The world’s first dating app for the privately-educated has launched — but its founder insists it has nothing to do with snobbery or social division.
The app, Toffee, launched earlier this week and is the brainchild of Londoner Lydia Davis.
It is strictly off-limits to anyone who attended a state school thanks to a “hybrid checking process” that uses “automated social media cross checks” and a “manual screening process” to make sure the great unwashed don’t slip through the cracks.
But despite restricting membership to those from privileged backgrounds only, Ms Davis, 36, told The Mirror it was designed purely to help people find their soulmates.
“Toffee is just about helping people meet and fall in love. It’s not supposed to be snobby or divisive. I just want to help people do their thing,” she said.
“It’s just another niche dating app — there are lots of other dating apps for normal people.
The phenomenon of like attracting like in love and relationship is well known in sociology and even given its own name: assertive mating. This is especially the case where the socio-economic characteristics are concerned – those with high school education tend to end up with others with high school education and tertiary educated professionals with other tertiary educated professionals.
Such unions produce children who in turn will likely join the same social strata. Thus social mobility through bedroom is reasonably rare in our society; certainly less common than social mobility through education, such as where a child of two high schoolers becomes the first one in the family to go to university.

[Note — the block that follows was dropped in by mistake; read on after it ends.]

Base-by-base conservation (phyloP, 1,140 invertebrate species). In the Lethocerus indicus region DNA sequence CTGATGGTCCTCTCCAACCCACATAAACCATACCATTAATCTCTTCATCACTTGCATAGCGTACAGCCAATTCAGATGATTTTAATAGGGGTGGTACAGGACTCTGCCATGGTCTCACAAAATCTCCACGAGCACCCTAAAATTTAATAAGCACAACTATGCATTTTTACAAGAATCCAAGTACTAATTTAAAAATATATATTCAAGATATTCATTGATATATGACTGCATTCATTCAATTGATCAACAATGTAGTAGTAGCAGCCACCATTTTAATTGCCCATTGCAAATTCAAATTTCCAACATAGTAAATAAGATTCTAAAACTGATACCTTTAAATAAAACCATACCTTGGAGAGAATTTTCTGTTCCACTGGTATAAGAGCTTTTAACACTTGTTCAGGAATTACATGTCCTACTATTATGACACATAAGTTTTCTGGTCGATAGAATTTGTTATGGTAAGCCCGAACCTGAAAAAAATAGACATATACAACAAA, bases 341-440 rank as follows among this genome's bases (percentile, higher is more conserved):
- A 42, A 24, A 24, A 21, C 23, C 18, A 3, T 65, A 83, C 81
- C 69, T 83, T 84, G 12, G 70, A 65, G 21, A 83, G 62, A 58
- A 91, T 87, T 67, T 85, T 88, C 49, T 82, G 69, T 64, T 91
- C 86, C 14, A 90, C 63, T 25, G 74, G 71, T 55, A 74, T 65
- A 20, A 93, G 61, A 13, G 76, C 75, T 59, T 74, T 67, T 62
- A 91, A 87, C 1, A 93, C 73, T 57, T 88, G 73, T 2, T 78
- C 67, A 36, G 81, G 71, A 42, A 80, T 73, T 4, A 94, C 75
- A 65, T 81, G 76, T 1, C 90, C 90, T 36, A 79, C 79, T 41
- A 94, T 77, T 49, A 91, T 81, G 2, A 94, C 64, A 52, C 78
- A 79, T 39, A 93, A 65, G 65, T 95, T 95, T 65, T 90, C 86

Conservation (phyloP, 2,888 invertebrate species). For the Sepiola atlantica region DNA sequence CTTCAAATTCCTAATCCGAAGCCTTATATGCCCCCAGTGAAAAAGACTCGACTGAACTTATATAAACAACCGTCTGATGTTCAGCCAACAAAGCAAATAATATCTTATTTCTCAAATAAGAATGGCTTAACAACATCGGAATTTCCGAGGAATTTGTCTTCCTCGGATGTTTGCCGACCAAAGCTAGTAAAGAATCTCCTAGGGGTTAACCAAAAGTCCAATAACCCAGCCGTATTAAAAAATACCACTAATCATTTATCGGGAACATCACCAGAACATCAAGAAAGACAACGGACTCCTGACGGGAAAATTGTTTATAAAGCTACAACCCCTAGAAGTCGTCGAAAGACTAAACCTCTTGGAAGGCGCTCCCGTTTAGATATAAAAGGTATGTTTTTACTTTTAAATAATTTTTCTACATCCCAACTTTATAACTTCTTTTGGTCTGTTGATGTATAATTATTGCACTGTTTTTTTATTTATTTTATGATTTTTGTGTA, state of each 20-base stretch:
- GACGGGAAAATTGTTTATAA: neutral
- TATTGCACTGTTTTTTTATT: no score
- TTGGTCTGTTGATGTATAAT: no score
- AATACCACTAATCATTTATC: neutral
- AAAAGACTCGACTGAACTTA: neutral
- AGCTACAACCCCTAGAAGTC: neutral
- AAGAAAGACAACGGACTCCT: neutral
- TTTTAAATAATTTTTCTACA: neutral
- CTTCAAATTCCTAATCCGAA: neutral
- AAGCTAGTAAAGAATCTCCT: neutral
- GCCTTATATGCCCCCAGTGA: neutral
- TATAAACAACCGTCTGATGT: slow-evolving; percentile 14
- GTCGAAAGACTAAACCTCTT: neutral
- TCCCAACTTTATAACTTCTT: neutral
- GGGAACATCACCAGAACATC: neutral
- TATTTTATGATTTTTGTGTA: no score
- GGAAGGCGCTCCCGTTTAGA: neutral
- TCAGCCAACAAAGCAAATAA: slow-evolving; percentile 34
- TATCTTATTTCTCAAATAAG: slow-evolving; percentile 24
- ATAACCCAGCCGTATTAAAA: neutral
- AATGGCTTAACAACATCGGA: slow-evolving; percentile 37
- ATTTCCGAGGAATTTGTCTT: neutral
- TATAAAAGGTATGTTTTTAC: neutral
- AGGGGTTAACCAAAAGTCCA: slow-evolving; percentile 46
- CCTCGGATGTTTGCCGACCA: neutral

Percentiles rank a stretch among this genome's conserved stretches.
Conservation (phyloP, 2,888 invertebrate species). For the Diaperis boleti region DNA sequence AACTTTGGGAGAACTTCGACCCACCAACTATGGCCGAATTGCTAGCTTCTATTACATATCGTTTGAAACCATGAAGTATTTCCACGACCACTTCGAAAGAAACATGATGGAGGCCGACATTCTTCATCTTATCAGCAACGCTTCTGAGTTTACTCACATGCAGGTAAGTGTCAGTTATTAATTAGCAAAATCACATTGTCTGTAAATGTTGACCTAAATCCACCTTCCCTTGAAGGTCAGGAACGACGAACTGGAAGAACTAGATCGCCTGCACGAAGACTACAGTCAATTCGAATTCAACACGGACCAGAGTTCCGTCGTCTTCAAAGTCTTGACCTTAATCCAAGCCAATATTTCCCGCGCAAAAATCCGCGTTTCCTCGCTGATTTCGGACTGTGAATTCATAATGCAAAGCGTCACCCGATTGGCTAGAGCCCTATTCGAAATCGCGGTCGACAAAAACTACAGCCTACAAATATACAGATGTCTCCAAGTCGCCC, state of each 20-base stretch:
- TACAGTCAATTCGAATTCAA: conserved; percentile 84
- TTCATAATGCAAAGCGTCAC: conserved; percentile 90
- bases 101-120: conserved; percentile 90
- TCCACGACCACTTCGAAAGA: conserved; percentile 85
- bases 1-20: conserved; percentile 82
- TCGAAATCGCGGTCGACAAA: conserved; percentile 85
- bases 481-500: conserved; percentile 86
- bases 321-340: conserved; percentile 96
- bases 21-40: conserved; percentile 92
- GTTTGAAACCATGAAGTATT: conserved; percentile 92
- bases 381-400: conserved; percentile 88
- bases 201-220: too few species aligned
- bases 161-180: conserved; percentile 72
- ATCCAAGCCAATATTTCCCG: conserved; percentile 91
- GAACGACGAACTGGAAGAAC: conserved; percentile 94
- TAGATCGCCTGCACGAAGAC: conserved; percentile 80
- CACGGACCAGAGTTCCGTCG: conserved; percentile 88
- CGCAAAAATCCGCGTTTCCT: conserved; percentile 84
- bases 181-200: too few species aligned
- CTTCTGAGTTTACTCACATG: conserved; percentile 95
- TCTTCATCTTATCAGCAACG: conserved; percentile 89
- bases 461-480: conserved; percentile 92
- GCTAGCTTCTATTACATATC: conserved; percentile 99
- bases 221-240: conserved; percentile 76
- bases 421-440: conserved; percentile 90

The assertive mating is not merely or primarily a matter of snobbery but the simple fact that people who share similar backgrounds and education levels have more in common to form the basis of a successful relationship (interests, attitudes, lifestyles, expectations).
There is nothing wrong or unusual with a private school-only dating app any more than there would be with a redneck-only version or, for that matter, any other currently existing selective dating sites that cater to specific groups based on race, ethnicity, religion, political beliefs or other interests. That won’t stop the critics, however:
But despite Ms Davis’ assurances, Toffee has been slammed as “elitist”, “classist” and “totally ridiculous” online, with one reviewer even labelling it a “classist hate crime”.
Of course, I’m willing to bet good money that those accusing Toffee of being “elitist”, “classist” and a “hate crime” are themselves dating or in relationships with people who are of very similar socio-economic backgrounds, most likely tertiary educated and professional.
Assertive mating for me but not for thee. Or, to paraphrase “Yes Minister”, this is one of these irregular verbs: I date my comrade, you restrict your options, he commits a classist hate crime.
Arthur Chrenkoff blogs at The Daily Chrenk where this piece also appears.
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